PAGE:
A team of researchers has characterized thousands of genetic variants in 273 genes known to be medically important as a benchmark for future research and to help improve the accuracy of new studies.
Led by researchers at the National Institute of Standards and Technology (NIST), Baylor College of Medicine, and cloud-based data analysis and management company DNAnexus, the study was carried out as part of the Genome in a Bottle Consortium.
Overall, 273 of almost 400 “challenging autosomal genes” were sequenced and assembled using a haplotype-resolved whole-genome assembly. The team annotated 17,000 single-nucleotide polymorphisms, 3,600 insertions and deletions and 200 structural variations during their study.
“Some of these genes, which have previously been very difficult to access, are suspected to have some connection to disease. Others have very clear clinical importance,” said Justin Zook, a biomedical engineer based at NIST and co-lead researcher on the study, in a press statement. “SMN1, for example, is a gene we characterized that is directly associated with spinal muscular atrophy, a rare but severe condition.”
The idea of the consortium is to use new and established genome sequencing methods to create in-depth and highly accurate benchmarks of important genes and their variants to give researchers a guide to refer to when they are completing their own research.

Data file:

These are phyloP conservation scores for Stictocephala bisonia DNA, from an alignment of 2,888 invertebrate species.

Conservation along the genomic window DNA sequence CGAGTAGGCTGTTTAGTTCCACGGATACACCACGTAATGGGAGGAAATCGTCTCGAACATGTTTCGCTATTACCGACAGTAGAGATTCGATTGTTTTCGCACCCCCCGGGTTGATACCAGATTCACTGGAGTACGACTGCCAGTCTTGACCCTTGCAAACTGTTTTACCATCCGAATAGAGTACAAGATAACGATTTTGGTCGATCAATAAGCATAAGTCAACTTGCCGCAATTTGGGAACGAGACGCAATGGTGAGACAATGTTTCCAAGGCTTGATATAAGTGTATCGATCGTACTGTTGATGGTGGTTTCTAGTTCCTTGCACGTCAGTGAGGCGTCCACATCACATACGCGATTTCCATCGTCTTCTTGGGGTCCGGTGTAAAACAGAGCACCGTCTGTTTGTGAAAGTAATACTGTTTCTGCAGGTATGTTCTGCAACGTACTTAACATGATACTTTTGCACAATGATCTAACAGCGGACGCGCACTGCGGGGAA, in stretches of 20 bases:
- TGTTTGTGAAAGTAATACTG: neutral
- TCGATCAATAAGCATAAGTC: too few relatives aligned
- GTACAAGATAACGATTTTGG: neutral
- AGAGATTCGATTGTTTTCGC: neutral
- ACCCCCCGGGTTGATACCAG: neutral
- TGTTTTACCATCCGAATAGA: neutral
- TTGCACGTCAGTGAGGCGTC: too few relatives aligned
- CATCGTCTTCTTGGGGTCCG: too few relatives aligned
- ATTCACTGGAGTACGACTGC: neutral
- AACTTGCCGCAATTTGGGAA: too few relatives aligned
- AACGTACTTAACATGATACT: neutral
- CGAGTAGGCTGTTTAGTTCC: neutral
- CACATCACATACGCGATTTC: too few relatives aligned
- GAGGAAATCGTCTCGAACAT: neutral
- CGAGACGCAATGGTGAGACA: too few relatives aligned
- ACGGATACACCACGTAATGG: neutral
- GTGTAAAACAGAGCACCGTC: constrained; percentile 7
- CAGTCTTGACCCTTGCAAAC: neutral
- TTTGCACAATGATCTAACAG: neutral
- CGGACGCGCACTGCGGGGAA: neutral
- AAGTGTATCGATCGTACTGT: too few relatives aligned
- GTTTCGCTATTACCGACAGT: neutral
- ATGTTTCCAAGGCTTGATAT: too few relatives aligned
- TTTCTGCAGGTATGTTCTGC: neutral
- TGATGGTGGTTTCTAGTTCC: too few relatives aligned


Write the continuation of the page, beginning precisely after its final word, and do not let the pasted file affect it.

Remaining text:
“The repetitive nature and complexity of some medically relevant genes poses a challenge for their accurate analysis in a clinical setting,” explain the authors of the article describing this study published in Nature Biotechnology.
Structural variants can easily introduce large differences between a genome and a reference genome and it is easy for errors to creep in in the lab setting. To get round this problem, the researchers used high fidelity, or HiFi, sequencing, to better sequence longer stretches of DNA for genes with these challenging areas and variations.
“Instead of having a thousand-piece puzzle, where you have these little, tiny pieces that you have to put together, it’s more like having a hundred-piece puzzle where you have bigger pieces that you can put together,” said Justin Zook, a biomedical engineer based at NIST and co-lead author on the study, in a press statement.
The team also used a method known as hifiasm to assemble the stretches of sequence that avoids amalgamation of different sequences and helps maintain accuracy.
The researchers hope their work will help improve medical genetics research in the future. As well as spinal muscular atrophy, the researchers also recorded variants in genes linked to heart disease, diabetes, celiac disease and other conditions.
The benchmarked sequences are now freely available for researchers to use. To be useful, they would need to be compared with sequenced samples from the HG002 genome, which can be accessed from NIST.